Tomita Y, Arima K, Tsujimoto R, Kawashiri S-Y, Nishimura T, Mizukami S, et al. Prevalence of fear of falling and associated factors among Japanese community-dwelling older adults; 2018. https://doi.org/10.1097/MD.0000000000009721.

  32. 32.

    Mortazavi H, Tabatabaeichehr M, Taherpour M, Masoumi M. Relationship between home safety andprevalence of falls and fear of falling among elderly people: a cross-sectional study. Mater Socio Medica. 2018;30:103. https://doi.org/10.5455/msm.2018.30.103-107.

  33. 33.

    Noi H. Institute of Meteorological, hydrological and environment Ministry of Foreign affairs of the Netherlands the Netherlands climate assistance program PROJECT climate change impacts in Huong River basin and adaptation in its Coastal District Phu Vang, Thua Thien hue province final report. 2008. Accessed 29 May 2019.

  34. 34.

    Root-Bernstein R. Brain aging: models, methods, and mechanisms. Jama. 2007;298:2796.

  35. 35.

    Malini FM, Lourenço RA, Lopes CS. Prevalence of fear of falling in older adults, and its associations with clinical, functional and psychosocial factors: the frailty in Brazilian older people-Rio de Janeiro study. Geriatr Gerontol Int. 2016;16:336–44. https://doi.org/10.1111/ggi.12477.

  36. 36.

    Jane AP, Leslie A, Puneet D, Justin D, Kira C, Leonard GT. Fear of falling and its relationship with anxiety, depression, and activity engagement among community-dwelling older adults. Am J Occup Ther. 2012:169. https://doi.org/10.5014/ajot.2012.002535.

  37. 37.

    Teramoto M, Chien ND, Iwai M, Cuong BT. The Vietnamese family during the period of promoting industrialization, modernization and international integration. Chiba: IDE-JETRO; 2017.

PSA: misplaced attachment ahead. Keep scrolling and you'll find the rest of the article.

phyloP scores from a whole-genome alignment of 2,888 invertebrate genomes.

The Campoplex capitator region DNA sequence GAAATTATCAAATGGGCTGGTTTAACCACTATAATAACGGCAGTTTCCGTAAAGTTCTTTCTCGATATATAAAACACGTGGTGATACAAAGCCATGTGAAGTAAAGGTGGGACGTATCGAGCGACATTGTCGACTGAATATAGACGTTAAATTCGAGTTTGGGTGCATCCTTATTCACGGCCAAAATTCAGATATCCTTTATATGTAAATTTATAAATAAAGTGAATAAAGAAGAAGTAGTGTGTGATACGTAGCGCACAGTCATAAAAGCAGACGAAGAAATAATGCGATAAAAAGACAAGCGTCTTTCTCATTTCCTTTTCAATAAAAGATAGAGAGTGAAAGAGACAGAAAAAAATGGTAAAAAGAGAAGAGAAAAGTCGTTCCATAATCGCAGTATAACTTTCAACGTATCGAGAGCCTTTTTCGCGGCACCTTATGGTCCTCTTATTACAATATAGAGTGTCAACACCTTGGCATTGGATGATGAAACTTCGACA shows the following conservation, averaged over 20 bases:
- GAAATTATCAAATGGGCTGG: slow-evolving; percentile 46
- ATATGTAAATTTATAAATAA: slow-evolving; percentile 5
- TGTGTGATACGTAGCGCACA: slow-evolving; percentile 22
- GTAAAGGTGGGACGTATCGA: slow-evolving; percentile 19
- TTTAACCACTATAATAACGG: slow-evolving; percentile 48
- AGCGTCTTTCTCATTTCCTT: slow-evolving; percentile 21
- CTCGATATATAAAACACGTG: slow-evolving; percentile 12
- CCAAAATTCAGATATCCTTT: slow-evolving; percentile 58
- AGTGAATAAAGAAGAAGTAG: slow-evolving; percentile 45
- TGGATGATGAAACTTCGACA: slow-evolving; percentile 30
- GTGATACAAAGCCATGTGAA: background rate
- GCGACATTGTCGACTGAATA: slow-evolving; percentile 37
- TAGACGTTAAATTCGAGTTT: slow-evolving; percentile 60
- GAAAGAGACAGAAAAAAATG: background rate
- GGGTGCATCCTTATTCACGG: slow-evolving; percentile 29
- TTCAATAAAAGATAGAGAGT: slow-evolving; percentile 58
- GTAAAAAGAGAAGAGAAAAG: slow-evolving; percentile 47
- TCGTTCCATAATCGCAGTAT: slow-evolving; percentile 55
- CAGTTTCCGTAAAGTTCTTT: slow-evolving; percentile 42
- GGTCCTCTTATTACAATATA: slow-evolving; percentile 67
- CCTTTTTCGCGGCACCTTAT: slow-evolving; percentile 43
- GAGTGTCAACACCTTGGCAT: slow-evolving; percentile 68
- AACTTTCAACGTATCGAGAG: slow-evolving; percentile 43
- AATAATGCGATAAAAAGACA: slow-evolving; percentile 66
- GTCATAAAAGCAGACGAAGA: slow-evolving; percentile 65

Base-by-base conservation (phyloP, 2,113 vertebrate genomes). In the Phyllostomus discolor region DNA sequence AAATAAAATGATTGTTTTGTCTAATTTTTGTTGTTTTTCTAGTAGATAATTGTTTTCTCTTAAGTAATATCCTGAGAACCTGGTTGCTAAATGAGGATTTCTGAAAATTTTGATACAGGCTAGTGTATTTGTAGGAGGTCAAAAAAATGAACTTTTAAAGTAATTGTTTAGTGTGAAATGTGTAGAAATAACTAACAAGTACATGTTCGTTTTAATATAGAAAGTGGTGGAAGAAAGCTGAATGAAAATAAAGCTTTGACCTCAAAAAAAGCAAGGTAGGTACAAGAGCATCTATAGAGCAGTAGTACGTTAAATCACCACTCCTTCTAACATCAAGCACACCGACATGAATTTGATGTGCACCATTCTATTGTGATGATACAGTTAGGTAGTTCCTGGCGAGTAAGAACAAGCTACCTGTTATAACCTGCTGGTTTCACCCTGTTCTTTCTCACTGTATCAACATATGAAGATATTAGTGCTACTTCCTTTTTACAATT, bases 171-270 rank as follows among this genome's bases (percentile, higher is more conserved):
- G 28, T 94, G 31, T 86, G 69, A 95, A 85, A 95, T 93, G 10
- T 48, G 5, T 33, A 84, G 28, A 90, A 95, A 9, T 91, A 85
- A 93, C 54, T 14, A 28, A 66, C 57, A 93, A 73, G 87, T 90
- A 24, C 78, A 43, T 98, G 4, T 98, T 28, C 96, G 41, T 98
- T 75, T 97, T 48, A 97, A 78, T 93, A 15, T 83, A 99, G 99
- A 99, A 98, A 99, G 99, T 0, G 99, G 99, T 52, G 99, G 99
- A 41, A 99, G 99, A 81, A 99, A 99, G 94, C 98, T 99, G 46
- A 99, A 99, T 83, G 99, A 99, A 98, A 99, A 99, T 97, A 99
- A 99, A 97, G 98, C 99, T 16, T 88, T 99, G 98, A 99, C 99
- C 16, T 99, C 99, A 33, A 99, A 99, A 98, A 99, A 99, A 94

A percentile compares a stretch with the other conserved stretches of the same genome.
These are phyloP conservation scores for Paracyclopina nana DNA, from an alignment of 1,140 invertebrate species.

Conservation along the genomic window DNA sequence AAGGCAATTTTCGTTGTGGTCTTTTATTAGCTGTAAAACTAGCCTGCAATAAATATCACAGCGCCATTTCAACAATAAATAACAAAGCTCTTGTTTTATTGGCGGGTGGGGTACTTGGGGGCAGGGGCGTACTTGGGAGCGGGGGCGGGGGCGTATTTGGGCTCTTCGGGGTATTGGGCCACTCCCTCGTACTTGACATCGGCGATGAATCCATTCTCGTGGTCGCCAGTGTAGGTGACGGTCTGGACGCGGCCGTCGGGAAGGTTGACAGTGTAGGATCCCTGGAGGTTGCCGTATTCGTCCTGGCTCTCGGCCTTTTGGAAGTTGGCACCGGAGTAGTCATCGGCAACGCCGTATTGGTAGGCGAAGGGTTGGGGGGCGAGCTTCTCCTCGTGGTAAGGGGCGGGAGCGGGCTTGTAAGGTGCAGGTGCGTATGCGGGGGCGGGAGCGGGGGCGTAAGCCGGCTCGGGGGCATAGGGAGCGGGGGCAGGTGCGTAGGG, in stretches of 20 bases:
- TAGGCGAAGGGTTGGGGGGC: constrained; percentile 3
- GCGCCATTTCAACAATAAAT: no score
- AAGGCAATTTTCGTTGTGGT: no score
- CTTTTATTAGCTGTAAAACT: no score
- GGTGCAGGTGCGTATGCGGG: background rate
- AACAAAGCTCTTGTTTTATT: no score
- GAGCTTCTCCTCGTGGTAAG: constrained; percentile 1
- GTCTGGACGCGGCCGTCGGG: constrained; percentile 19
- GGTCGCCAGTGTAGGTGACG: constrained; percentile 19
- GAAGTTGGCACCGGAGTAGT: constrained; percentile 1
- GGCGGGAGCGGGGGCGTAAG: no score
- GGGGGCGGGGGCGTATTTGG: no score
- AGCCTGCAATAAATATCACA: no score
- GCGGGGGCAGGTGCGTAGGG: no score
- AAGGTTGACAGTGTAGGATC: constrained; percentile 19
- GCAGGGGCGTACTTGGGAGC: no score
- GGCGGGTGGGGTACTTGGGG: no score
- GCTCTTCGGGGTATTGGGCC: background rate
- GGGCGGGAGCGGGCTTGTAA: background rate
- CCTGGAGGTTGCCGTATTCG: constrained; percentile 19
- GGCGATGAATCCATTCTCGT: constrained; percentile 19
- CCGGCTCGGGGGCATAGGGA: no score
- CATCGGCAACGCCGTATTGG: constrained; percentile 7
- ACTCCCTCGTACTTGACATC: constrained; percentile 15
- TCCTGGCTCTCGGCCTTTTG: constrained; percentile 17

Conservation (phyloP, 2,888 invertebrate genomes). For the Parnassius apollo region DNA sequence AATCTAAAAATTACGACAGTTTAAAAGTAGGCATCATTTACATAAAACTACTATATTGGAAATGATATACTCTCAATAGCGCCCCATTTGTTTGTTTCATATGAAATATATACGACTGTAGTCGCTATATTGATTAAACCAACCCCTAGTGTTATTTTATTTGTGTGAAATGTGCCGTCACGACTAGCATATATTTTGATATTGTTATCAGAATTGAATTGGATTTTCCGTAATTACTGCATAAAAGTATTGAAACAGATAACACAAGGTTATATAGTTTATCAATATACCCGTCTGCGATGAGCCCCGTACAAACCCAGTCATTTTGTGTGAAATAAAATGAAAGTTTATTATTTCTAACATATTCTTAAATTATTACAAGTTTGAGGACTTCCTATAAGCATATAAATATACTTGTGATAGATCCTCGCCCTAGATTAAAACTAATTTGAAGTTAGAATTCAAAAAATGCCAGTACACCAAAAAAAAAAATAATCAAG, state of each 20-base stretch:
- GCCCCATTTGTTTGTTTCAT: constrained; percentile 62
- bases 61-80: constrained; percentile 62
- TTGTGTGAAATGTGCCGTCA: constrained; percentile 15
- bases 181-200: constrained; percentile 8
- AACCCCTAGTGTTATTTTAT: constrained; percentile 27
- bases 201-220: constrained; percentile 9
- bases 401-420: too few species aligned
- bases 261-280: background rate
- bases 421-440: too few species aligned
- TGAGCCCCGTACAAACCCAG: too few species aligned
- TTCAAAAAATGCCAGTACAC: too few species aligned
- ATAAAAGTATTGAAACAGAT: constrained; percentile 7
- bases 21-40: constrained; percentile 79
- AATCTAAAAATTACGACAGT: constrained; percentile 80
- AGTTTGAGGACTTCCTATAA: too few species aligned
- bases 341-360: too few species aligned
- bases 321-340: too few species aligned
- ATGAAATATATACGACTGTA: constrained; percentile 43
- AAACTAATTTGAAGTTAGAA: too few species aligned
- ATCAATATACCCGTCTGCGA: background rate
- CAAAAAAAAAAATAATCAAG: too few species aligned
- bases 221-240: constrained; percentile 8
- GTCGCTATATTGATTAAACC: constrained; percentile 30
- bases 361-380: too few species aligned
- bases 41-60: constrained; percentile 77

38. 38.

    Ståhl T, Rütten A, Nutbeam D, Bauman A, Kannas L, Abel T, et al. The importance of the social environment for physically active lifestyle--results from an international study. Soc Sci Med. 2001;52:1–10. https://doi.org/10.1016/s0277-9536(00)00116-7.

  39. 39.

    Van Orden KA, Li Y, Podgorski CA, Conwell Y. The association between higher social support and lower depressive symptoms among aging services clients is attenuated at higher levels of functional impairment. Int J Geriatr Psychiatry. 2015;30:1085–92. https://doi.org/10.1002/gps.4266.

  40. 40.

    Kurlowicz LH. Social factors and depression in late life. Arch Psychiatr Nurs. 1993;7:30–6. https://doi.org/10.1016/0883-9417(93)90020-w.

  41. 41.

    Mishra N, Kumar Mishra A, Bidija M. A study on correlation between depression, fear of fall and quality of life in elderly individuals. Int J Res Med Sci Mishra N al Int J Res Med Sci. 2017;5:1456–60. https://doi.org/10.18203/2320-6012.ijrms20171245.

  42. 42.

    Krause N. Life stress, social support, and self-esteem in an elderly population. Psychol Aging. 1987;2:349–56. https://doi.org/10.1037//0882-7974.2.4.349.

  43. 43.

    Reblin M, Uchino BN. Social and emotional support and its implication for health. Curr Opin Psychiatry. 2008;21:201–5. https://doi.org/10.1097/YCO.0b013e3282f3ad89.

Download references

Acknowledgments

We gratefully acknowledge College of Medicine and Pharmacy, Hue University (Hue CMP) and WHO Centre for Health Development for their support of this study. We deeply thank all local organizations, provincial Department of Health, participants in Thua Thien Hue province and especially Dr. Vo Nu Hong Duc and staffs from Institute for Community Health Research (ICHR) and Faculty of Public health of Hue CMP for data collection in fieldwork.